Early Childhood Home Visiting’s Initial Transition to Virtual Visits in Response to the COVID-19 Pandemic Link copied to clipboard

October 2023


Kay O'Neill, Lori Burrell, Kyle Peplinski, Jon Korfmacher, Ciara Zagaja, John McGready, & Anne Duggan


Abstract:Background A reliance on in-home service delivery rendered early childhood home visiting vulnerable to the disruptions caused by the COVID-19 pandemic. Local programs transitioned rapidly from in-home visits to virtual contact with families. Objectives To assess how local programs adapted to changes in staffing, supervision, and connecting with families and the prevalence and strength of associations of program, home visitor, and family-level factors influencing local programs’ transition to virtual visits using interactive video conferencing (IVC). The study also assessed whether adaptations and factors for IVC varied by use of an evidence-based model of home visiting and federal funding. Methods This national, cross-sectional study used a short, web-based survey to elicit local programs’ operational adaptations to social distancing policies, and challenges they encountered in transitioning to virtual contact with families. A total of 1154 program managers completed the survey, reporting on 1310 unduplicated, model-specific, local programs. Responding programs were located throughout the United States and represented over 30 different home visiting models. Results Local programs swiftly transitioned to alternatives to in-home visits to maintain contact with families. While programs quickly transitioned to remote visits, they reported challenges in connecting with families via IVC. Major challenges in local program resources, visitor and family receptivity and technology were associated with significantly fewer families reached by IVC. Implementing an evidence-based model and federal funding support were associated with adapting to changes in staffing, supervision, and connecting with families by IVC. While programs reported more technology challenges for families than for visitors, major challenges in visitor technology also impacted the percent of families reached by IVC. Conclusions With its reach into communities experiencing disparities, home visiting is well-positioned to serve the families most adversely impacted by COVID-19. This survey demonstrated that programs swiftly transitioned to alternatives to in-home visits to maintain contact with families. This study highlighted major challenges in access to technology for families and the significant impacts of visitor and family technology challenges on reaching families by IVC. Strategies for ensuring access to technology are necessary to decrease disparities in access to home visiting. As home visiting programs adopt IVC as a more permanent option for service delivery, additional research is needed to determine the implications for reaching families, achieving model fidelity, addressing staff and family concerns, preparing the workforce to deliver IVC services effectively, and addressing enduring challenges to the use of IVC.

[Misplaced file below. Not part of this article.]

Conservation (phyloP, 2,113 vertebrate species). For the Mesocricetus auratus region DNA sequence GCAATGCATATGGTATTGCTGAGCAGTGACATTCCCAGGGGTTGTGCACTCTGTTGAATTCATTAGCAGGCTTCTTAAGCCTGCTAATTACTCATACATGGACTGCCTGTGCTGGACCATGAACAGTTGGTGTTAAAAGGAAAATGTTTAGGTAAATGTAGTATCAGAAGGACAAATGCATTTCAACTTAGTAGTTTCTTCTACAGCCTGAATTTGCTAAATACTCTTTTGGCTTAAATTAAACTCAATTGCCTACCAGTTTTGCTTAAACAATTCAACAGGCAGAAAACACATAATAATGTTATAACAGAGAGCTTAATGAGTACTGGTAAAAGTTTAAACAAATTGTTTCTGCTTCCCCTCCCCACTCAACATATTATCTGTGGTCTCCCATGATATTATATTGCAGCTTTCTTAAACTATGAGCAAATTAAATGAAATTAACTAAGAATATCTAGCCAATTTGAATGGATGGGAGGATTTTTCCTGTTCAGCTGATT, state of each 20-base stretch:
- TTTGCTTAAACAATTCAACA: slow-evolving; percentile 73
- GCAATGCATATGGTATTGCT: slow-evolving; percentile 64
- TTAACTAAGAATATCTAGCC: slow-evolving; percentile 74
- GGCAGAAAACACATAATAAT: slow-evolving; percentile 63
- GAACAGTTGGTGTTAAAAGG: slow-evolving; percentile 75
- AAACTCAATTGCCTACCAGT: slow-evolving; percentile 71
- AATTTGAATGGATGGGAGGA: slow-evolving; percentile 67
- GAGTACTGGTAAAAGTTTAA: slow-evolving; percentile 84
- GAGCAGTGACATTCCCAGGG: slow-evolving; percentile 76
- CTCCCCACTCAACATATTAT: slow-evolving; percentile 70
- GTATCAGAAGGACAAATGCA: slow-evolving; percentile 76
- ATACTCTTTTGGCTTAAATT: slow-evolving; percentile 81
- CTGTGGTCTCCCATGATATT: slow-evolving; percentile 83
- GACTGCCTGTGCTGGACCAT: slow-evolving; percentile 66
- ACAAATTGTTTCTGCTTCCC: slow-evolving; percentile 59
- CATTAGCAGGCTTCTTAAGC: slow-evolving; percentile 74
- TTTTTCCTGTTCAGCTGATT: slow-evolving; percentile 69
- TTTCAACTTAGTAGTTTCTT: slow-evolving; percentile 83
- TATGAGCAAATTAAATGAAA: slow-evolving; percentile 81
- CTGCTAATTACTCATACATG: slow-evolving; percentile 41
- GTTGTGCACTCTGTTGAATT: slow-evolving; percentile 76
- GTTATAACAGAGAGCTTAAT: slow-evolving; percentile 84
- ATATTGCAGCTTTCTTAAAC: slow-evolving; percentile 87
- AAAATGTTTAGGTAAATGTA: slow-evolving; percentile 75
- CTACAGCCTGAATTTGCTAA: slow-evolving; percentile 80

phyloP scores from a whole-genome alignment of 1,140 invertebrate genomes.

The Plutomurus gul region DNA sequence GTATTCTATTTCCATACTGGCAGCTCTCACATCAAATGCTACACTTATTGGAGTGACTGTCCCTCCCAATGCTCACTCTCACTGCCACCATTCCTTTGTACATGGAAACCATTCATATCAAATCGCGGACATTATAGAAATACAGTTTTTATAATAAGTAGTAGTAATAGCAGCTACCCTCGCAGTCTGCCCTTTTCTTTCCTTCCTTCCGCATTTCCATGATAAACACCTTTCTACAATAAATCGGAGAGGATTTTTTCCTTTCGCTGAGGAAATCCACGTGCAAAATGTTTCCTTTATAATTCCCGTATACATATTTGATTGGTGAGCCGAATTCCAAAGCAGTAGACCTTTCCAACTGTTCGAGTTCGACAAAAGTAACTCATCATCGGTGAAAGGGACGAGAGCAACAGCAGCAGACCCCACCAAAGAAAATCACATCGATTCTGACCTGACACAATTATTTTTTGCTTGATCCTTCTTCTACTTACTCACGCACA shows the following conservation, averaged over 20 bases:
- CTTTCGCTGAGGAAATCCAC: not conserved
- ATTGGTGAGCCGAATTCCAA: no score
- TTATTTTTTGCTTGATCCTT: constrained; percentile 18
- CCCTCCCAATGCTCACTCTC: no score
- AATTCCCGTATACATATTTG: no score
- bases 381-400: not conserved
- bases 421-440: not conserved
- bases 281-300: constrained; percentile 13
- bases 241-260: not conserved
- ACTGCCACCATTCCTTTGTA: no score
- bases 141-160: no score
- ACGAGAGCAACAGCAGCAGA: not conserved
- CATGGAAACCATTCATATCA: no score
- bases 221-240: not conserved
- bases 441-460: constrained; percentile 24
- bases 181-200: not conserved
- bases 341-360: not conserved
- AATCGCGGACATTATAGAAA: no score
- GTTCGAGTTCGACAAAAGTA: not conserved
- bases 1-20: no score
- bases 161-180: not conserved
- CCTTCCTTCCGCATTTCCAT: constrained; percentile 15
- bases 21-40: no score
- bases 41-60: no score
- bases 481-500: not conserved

Access Type: Traditional Publishing

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